Users Don’t Read.

A blog on the topic of Content strategy with the title Users Don’t Read. This is going to be interesting.

Content strategy ranks high up on one of my favourite things to be part of. In chatting with our in house video content creator, I suggested we create a video series titled “Ask The Expert”. In this series we could get social interaction where users could tweet us their industry questions and we would create a video response. Partly inspired by the insanely popular Kids React YouTube channel and also Matt Cutts’ video series – an unlikely marriage of ideas.

Questions in hand, videos done, we created a page that introduced the concept and how users would ask us their questions. The first few videos did not talk about the concept. It dove directly into answering the question.

I checked our social media accounts and Analytics. Dead silence.

I wanted quick results as we were about to shoot our next video. I needed to see what was wrong with our new fancy series that promised to take over the world. I needed to ask users what they thought of our new series.

The problem became clear in 5 seconds. I walked up to a co worker who wasn’t familiar with our new series and asked him to go to the page and do whatever – open ended. He went to our page, saw the giant video, and clicked on the giant play button. He did not read the copy that explained the concept.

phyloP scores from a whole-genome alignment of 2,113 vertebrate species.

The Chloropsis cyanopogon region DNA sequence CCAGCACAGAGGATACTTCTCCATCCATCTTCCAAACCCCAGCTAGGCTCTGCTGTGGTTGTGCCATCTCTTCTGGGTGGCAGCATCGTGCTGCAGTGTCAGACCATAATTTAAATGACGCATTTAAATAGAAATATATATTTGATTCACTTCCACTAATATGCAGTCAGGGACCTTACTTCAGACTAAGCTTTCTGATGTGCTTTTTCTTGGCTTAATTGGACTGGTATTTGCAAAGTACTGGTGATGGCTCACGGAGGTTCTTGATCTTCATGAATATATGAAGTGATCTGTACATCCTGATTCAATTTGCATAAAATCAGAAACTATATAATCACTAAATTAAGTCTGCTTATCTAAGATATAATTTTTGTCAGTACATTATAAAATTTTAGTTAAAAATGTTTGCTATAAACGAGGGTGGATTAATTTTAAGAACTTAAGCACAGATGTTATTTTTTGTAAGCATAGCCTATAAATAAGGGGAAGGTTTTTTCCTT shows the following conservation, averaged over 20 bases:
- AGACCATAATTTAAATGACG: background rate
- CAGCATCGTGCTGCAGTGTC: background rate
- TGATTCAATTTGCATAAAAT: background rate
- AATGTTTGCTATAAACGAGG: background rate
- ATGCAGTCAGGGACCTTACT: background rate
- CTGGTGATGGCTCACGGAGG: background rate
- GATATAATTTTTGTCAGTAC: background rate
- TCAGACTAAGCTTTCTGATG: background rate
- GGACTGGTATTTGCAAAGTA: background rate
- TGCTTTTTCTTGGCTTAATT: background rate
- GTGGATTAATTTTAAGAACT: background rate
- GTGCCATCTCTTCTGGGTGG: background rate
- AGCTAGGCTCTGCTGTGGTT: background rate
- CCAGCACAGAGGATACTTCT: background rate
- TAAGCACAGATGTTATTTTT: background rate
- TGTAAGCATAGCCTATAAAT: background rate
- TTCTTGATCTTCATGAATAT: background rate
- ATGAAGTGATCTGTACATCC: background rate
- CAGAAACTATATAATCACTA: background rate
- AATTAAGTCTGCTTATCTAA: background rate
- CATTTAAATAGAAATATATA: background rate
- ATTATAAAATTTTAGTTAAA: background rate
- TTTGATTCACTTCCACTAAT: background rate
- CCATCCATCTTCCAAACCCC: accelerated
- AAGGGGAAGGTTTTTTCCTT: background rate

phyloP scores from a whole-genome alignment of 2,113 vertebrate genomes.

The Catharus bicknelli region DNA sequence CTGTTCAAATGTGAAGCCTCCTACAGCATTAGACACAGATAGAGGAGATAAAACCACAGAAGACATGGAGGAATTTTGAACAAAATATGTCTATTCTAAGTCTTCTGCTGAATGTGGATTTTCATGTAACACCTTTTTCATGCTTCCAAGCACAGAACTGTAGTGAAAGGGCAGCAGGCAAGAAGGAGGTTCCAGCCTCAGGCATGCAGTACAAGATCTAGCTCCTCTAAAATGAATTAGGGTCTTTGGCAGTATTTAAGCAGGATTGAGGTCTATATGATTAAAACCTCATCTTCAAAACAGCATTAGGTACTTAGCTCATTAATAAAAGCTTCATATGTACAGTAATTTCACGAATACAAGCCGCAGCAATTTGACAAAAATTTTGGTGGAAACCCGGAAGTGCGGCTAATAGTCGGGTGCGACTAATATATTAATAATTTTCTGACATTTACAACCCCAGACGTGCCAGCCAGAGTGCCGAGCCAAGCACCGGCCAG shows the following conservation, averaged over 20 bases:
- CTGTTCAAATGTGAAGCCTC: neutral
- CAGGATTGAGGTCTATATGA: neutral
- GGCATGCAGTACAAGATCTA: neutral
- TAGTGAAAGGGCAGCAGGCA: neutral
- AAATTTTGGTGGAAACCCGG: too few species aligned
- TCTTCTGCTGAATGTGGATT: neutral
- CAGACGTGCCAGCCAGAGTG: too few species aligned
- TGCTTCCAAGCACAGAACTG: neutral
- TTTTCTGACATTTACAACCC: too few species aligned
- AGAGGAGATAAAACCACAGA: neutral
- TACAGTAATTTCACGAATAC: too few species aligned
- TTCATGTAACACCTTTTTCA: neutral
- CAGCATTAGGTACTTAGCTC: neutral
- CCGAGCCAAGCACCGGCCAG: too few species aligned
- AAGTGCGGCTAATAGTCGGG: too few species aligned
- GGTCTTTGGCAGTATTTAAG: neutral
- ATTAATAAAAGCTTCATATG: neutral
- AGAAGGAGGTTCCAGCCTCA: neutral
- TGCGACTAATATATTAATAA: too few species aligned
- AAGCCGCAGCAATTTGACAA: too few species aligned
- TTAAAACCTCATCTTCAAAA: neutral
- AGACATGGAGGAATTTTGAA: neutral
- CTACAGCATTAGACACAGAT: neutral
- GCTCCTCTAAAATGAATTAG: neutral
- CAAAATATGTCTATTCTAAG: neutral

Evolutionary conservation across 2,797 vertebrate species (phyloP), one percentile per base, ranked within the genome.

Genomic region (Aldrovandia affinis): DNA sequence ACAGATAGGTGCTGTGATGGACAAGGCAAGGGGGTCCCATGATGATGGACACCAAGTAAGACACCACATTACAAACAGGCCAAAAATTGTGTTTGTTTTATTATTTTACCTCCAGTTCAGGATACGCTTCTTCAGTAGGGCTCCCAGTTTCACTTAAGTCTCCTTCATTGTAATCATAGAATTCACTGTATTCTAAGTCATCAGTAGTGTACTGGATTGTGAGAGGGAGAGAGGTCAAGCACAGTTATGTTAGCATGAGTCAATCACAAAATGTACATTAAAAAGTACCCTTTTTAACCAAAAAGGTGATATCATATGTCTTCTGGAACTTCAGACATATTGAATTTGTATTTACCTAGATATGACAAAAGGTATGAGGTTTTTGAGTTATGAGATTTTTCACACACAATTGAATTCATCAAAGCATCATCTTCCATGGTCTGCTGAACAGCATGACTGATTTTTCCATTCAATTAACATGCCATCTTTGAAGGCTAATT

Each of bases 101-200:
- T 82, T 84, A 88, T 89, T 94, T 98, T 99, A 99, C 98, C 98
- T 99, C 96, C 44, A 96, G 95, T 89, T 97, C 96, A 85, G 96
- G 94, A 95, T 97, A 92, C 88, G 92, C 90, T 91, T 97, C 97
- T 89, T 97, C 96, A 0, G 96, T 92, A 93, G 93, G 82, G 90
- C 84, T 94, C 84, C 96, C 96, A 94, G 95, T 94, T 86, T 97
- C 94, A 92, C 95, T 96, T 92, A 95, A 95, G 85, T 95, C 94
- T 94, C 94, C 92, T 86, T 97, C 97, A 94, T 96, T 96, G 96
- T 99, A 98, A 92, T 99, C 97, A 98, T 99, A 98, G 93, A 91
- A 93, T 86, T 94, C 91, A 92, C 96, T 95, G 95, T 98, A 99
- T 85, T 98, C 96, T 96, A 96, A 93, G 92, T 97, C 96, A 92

I repeated this with two other co workers with the exact results. While this is not truly testing users in the wild, It gave me enough of an assumption or a hypotheses.

I gathered 10 users in a conference room with a more scientific approach of crafting a Smartsheet with questions and a task. This time, I invited our video content creator and he filmed the test for each user. The results were the same as the initial test, but also brought up much more interesting user behaviour.

What we learned is that when we present a video, that filled up the width of the content column, and it also featured a big play button (default Wistia button), users gravitated towards that and clicked the button.

Users don’t read if there is an easier, more passive way of consuming content.

We’ve since introduced the message into the video, short and snappy, and re-tested. Yes, re-tested. It was amazing, the amount of details the users got out of the new video.

Everyone has the budget for user testing. The cheapest way is to ask a few friends and employees to help out. Record them on your iPhone. At the least, these efforts would warrant a budget for a more large scale user testing.

Happy low-budget testing!

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